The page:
New York City bans inefficient glass skyscrapers, WA state to end coal

New York mayor announces sweeping climate change programme, while Washington’s power will be carbon-neutral by 2030

New York's iconic skyline will be subject to major retrofitting under a new programme announced on Monday (Photo: King of Hearts/Wikimedia Commons/CC-BY-SA-3.0)


Washington state will run completely on carbon neutral power by 2030 and New York City will spend $14bn on cutting its footprint, their governments announced on Monday.

The Big Apple and Western state respectively released a city-wide “Green New Deal” and clean power bill on Monday.

New York mayor Bill de Blasio unveiled a raft of proposals in a bid to cut greenhouse gas emissions by nearly 30% by 2030, the deadline set by UN scientists to limit warming to 1.5C.

“Every day we wait is a day our planet gets closer to the point of no-return. New York City’s Green New Deal meets that reality head on,” said de Blasio. “We are confronting the same interests that created the climate crisis and deepened inequality. There’s no time to waste. We’re taking action now, before it’s too late.”

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The New York programme, dubbed OneNYC 2050, sets out to achieve carbon neutrality and 100% clean energy by 2050 by modernising the city’s buildings, transport, and boosting clean energy. In a global first, New York City will be ordering all existing buildings of 25,000 square feet or more, of which there are 50,000 across the city, to carry out energy upgrades in a bid to slash their emissions. Buildings account for 70% of the city’s carbon pollution. The plan bans inefficient all-glass constructions, many of which have defined the city’s iconic skyline. Such buildings will have to meet strict conditions to be built in future.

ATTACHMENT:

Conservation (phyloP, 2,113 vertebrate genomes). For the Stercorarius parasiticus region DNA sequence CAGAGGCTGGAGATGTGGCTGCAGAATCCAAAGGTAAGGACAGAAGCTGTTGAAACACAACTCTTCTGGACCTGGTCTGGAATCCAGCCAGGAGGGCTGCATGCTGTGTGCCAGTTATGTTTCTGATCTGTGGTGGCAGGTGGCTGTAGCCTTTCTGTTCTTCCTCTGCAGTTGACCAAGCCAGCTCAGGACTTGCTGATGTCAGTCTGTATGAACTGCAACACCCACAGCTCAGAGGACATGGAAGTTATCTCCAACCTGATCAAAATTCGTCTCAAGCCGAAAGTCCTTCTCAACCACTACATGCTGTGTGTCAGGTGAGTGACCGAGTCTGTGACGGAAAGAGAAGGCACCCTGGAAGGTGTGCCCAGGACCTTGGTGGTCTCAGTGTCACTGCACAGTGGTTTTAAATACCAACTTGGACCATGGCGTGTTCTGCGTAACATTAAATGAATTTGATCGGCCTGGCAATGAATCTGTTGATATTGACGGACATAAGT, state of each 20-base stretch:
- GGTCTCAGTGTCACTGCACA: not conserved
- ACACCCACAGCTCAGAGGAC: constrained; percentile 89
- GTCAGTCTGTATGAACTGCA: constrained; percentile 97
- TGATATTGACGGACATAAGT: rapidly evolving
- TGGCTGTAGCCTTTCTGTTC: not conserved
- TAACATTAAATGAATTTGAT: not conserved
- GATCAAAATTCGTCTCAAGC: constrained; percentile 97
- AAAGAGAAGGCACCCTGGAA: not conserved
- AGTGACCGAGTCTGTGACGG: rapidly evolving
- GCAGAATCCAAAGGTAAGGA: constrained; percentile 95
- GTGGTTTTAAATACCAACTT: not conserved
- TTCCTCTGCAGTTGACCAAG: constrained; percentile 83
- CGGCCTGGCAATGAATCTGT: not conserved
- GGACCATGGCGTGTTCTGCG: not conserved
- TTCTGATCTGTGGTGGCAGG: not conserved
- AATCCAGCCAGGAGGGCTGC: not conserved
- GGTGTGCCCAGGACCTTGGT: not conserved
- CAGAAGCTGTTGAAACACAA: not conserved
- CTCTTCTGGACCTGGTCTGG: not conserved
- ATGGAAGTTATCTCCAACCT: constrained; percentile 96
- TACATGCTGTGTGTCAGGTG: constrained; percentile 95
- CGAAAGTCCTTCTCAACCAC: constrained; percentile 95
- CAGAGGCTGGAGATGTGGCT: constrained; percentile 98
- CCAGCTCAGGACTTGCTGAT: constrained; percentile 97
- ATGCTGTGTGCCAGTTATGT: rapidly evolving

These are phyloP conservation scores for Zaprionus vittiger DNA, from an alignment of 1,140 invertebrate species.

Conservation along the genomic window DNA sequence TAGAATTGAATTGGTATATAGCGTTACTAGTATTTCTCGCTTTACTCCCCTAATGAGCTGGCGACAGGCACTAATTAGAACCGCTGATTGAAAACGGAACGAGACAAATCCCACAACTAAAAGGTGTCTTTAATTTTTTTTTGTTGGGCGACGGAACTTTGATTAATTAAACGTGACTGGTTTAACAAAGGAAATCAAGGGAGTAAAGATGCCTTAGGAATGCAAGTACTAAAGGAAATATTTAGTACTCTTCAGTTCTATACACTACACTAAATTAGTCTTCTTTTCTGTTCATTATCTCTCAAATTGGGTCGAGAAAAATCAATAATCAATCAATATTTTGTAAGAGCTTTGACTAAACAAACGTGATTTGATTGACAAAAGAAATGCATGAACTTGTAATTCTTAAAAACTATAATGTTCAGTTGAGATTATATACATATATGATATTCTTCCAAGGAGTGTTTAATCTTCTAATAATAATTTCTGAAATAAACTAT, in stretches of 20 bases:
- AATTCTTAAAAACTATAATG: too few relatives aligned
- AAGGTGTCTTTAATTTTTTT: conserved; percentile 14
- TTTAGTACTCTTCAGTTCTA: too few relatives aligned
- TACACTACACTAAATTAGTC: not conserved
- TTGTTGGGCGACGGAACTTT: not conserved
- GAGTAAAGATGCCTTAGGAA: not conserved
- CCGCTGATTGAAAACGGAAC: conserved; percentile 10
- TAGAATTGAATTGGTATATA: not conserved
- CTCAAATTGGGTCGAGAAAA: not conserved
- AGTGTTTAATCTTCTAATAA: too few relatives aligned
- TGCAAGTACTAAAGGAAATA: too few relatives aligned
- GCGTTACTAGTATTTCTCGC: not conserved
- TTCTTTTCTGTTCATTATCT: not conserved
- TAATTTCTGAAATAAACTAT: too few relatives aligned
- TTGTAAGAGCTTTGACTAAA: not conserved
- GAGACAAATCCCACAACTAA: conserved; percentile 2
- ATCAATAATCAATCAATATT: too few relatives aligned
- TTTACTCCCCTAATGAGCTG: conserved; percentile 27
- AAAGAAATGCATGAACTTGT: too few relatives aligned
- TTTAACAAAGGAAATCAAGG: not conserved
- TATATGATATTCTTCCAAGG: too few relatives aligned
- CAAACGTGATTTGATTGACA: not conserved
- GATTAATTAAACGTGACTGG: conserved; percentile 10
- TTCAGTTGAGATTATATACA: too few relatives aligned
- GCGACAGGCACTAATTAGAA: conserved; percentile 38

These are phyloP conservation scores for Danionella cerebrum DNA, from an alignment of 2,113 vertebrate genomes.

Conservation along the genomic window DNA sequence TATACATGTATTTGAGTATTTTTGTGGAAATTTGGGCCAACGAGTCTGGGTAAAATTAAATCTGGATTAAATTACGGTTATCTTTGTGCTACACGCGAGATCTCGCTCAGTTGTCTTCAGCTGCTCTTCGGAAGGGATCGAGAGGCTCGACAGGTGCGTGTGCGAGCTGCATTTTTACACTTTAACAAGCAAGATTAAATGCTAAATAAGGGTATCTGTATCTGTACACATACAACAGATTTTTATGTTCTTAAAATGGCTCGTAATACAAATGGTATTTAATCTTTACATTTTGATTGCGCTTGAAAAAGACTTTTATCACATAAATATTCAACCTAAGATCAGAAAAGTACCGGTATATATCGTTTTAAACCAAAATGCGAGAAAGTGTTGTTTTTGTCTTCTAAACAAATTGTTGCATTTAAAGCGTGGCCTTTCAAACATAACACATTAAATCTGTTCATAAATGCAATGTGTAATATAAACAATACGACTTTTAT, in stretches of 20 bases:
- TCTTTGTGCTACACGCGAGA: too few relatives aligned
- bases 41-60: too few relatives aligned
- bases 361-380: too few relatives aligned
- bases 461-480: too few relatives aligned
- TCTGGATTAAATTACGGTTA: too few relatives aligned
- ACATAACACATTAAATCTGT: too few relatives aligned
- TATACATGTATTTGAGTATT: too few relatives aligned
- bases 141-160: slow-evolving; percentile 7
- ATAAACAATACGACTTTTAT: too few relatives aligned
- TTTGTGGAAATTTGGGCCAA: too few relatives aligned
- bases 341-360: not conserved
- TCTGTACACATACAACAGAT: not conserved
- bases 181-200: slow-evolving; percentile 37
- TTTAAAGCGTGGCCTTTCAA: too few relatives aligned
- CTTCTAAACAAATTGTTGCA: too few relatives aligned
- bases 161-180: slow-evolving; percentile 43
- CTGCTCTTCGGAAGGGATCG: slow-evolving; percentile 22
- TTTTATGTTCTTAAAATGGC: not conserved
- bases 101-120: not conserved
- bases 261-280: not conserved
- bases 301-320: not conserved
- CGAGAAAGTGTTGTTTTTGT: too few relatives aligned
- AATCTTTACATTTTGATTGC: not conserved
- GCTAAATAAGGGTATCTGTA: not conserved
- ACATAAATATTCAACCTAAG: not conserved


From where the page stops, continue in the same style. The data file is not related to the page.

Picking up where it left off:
Moreover, the city’s administration will seek to power its operations from 100% clean energy by connecting the city to zero-emission Canadian hydropower. The entire raft of packages, which includes both new and already committed cash, will cost $14bn.

Cities and states in many parts of the US have been developing their own climate plans, spurred in part by the Trump White House’s efforts to undermine action to tackle the problem.

“We don’t have the benefit of a federal government to lead the way and we can’t wait for this president to wake up. It’s on us to make radical change,” said de Blasio.

Westward, the Washington state senate passed its own clean electricity legislation, which requires 100% of the state’s electricity to be carbon-neutral by 2030 and carbon-free by 2045. The bill, which has already passed the house, also requires state utilities to phase out coal power by 2025.

Championed by democratic governor and presidential candidate Jay Inslee, the bill also brings unions onboard by ensuring jobs in the renewables sector. It offers tax exemptions for projects that promote collective labour organising, local workforces, minority employment and high quality jobs.

“Washingtonians should be proud of their state’s climate leadership,” Mark Specht, an energy analyst at the Union of Concerned Scientists said. “As climate impacts increasingly affect the state’s forests, fisheries, coastlines and air quality, there is no time to waste to enact widescale, impactful change that will reduce carbon emissions. This bill will transform the state’s power grid and set a global example.”

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“The switch to 100% clean energy will happen by increasing renewable power sources and energy efficiency,” Specht added. “State leaders wisely took the extra step of ensuring the bill included provisions to support low-income households via energy assistance programs.”

Hawaii, California, New Mexico and Puerto Rico have all spelt out 100% clean energy targets, with Illinois currently developing legislation to follow suit.

Hydropower and renewable sources currently account for three-quarters of Washington’s electricity.

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